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  • Salma Kinawi

The effects of Sleep Deprivation and How to Enforce Positive Sleeping Habits



As we reach the end of the semester, balancing school is becoming more stressful and several students sacrifice sleep in favor of completing assignments, studying, or even having some free time. It is a common struggle, according to a 2015 study conducted by the Centers for Disease Control and Prevention (CDC), 72.7% of high school students do not get enough sleep! Yet people fail to recognize the detrimental health effects sleep deprivation causes.

Students who do not get enough sleep have been deemed at higher risk for several health complications such as poor mental health, obesity, type 2 diabetes, and attention issues which potentially could affect academic performance. Essentially sleep along with food and air is what the function of our body relies on; once sleep leaves the equation the consequences affect the entirety of our bodies. For instance, while sleeping our central nervous system, which is the “information highway” of our body, forms pathways between neurons in our brain to aid in memory. Consequently, without sleep our memory becomes clouded and it is harder to retain new information. Sleep deprivation has also been proven to cause the same level of cognitive impairment as drinking alcohol! As determined by the CDC, staying awake for 18 hours can have the same effect as a blood alcohol content (BAC) of 0.05%; once you have been up for 24hours it equates to a blood alcohol level of 0.10% which is higher than the legal limit. This makes impaired driving common for those who are lacking sleep, drivers who sleep less than 5 hours are more than 5 times as likely to have a car accident than those who sleep 7 hours or more. It is evident that sleep deprivation causes more harm than good, yet students still opt to reduce their hours of sleep.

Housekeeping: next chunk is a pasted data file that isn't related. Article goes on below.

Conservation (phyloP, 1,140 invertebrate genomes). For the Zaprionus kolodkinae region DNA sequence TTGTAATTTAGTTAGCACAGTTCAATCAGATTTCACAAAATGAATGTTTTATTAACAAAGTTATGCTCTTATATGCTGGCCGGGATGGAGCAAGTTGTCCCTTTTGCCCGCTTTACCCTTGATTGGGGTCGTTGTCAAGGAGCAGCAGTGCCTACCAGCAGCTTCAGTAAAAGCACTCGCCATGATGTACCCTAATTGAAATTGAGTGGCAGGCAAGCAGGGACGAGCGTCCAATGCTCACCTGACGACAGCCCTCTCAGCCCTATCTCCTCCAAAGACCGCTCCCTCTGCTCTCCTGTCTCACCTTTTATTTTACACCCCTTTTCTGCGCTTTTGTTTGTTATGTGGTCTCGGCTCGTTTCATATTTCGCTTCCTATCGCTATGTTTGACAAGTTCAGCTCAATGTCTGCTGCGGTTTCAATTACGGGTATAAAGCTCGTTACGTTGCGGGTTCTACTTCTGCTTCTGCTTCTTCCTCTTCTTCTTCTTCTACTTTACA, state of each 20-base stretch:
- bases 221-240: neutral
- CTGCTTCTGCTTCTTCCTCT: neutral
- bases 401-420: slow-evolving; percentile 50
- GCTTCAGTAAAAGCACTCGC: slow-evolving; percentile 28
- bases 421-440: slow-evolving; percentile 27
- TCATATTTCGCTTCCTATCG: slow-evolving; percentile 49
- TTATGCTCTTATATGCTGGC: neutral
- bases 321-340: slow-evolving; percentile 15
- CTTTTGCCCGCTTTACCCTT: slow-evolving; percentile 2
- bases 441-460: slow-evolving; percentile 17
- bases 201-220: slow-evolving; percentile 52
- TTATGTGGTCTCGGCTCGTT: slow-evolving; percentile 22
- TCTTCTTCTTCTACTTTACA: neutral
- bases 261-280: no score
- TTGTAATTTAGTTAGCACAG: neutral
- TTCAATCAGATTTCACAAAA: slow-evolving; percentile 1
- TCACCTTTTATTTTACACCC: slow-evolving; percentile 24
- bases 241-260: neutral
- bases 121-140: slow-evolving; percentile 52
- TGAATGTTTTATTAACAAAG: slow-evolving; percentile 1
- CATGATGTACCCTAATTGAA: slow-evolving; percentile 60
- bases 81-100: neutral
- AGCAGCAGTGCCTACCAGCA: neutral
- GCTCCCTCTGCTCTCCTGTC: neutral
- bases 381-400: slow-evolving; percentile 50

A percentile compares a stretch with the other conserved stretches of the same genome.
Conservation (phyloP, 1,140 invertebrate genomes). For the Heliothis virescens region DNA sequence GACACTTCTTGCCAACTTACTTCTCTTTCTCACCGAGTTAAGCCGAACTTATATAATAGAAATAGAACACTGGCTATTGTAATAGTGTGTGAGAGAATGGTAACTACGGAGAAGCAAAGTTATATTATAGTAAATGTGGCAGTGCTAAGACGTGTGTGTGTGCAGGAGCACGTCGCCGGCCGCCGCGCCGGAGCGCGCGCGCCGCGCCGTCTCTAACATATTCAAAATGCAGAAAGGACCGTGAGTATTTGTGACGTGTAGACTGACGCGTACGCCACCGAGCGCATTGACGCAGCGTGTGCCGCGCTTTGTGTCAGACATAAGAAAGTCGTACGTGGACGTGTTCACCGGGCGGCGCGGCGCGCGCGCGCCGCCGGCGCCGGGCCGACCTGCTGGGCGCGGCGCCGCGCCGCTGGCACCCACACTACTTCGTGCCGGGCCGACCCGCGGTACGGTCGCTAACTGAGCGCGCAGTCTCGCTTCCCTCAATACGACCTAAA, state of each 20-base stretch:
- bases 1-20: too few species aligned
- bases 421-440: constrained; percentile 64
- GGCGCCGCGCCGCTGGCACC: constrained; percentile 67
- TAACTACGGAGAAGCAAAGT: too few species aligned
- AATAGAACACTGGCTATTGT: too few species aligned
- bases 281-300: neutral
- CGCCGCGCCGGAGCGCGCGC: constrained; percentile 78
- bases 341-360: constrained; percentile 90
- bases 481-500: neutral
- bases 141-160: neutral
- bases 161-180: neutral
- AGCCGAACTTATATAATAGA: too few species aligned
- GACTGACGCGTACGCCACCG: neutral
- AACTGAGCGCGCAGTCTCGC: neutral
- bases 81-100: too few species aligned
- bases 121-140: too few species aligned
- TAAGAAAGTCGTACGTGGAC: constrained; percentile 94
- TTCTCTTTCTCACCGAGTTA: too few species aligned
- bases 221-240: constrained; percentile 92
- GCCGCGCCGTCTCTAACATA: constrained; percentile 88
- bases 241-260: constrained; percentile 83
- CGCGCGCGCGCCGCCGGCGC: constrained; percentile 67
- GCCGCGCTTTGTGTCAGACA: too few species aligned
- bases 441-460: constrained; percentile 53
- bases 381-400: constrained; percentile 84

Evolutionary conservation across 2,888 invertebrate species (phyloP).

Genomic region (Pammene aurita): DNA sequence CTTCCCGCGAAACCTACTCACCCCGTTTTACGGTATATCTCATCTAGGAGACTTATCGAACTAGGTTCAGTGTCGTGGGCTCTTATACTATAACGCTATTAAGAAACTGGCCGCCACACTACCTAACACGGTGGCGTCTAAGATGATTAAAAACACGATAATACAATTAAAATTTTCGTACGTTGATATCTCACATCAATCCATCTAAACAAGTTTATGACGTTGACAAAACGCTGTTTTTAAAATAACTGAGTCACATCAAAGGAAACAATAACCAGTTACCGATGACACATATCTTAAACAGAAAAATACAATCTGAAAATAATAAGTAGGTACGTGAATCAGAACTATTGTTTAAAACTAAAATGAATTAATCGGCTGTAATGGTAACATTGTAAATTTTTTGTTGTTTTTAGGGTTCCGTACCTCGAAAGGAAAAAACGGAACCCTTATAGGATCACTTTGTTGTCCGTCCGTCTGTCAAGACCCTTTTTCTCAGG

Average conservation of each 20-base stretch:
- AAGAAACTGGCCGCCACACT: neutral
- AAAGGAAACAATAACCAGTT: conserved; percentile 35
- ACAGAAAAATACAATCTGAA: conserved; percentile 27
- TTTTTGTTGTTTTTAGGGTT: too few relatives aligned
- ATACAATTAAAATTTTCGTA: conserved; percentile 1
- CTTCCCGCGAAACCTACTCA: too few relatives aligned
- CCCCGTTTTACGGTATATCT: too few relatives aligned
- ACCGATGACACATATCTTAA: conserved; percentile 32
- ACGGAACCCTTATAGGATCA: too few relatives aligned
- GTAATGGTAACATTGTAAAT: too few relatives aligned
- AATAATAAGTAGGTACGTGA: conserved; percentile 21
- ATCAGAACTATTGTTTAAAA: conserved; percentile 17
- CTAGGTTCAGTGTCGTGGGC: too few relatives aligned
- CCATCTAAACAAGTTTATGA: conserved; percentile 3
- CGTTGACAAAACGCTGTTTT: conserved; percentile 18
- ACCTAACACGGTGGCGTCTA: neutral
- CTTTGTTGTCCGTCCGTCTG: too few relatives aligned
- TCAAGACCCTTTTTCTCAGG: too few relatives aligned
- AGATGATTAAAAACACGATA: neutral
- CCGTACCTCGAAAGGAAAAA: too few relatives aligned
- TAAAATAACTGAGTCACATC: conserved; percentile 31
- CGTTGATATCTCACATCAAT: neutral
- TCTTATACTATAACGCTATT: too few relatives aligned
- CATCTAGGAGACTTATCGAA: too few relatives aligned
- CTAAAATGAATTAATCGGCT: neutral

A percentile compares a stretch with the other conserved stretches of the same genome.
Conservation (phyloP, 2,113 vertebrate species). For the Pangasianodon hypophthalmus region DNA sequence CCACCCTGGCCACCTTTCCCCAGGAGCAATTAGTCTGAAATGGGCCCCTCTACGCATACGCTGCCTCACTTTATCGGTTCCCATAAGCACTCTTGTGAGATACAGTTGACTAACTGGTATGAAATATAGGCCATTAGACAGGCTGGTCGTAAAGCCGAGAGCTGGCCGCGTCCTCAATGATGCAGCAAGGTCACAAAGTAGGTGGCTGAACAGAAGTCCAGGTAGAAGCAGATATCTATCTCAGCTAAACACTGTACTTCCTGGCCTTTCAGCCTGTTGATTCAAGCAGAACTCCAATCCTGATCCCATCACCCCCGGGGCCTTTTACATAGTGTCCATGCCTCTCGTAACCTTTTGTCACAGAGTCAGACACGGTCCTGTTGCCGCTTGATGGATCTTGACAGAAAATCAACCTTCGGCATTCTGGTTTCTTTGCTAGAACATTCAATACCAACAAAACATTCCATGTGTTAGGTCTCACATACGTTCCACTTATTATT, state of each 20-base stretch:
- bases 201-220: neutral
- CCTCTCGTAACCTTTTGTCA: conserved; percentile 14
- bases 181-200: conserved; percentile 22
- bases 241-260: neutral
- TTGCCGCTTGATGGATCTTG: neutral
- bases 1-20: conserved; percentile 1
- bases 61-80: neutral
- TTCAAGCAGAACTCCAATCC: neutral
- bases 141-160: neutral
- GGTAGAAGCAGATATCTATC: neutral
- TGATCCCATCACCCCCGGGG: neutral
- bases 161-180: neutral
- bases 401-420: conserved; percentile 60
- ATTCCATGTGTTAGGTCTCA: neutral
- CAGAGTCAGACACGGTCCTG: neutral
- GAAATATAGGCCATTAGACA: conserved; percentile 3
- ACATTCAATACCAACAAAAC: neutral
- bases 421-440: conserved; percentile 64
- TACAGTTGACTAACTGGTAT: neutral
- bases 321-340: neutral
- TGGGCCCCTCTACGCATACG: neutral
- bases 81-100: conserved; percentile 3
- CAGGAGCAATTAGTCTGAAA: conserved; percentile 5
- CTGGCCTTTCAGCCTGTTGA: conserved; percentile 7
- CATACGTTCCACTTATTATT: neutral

With what sometimes feels like too few hours in the day it is understandable to assume that cutting a few hours of sleep is the right decision. However, sleep deprivation can become chronic and your body will begin to accumulate sleep debt, significantly impacting the quality of your life. With that being said there are numerous ways to end the vicious cycle and enforce positive sleeping habits. Making sleep a priority is an initial step; meaning-making sure to make time for the appropriate amount of sleep no matter the urgency of other tasks. Additionally staying ahead of schoolwork and avoiding procrastination will result in less late-night studying which can become a large barrier for several students. Other positive reinforcements include: going to bed at the same time every night, spending an hour before bed doing relaxing activities rather than spending time on electronic devices and especially avoiding caffeine a few hours prior to bedtime. Once a few steps have been taken the reward of feeling more alert and awake will definitely be worth the price and your body will thank you!


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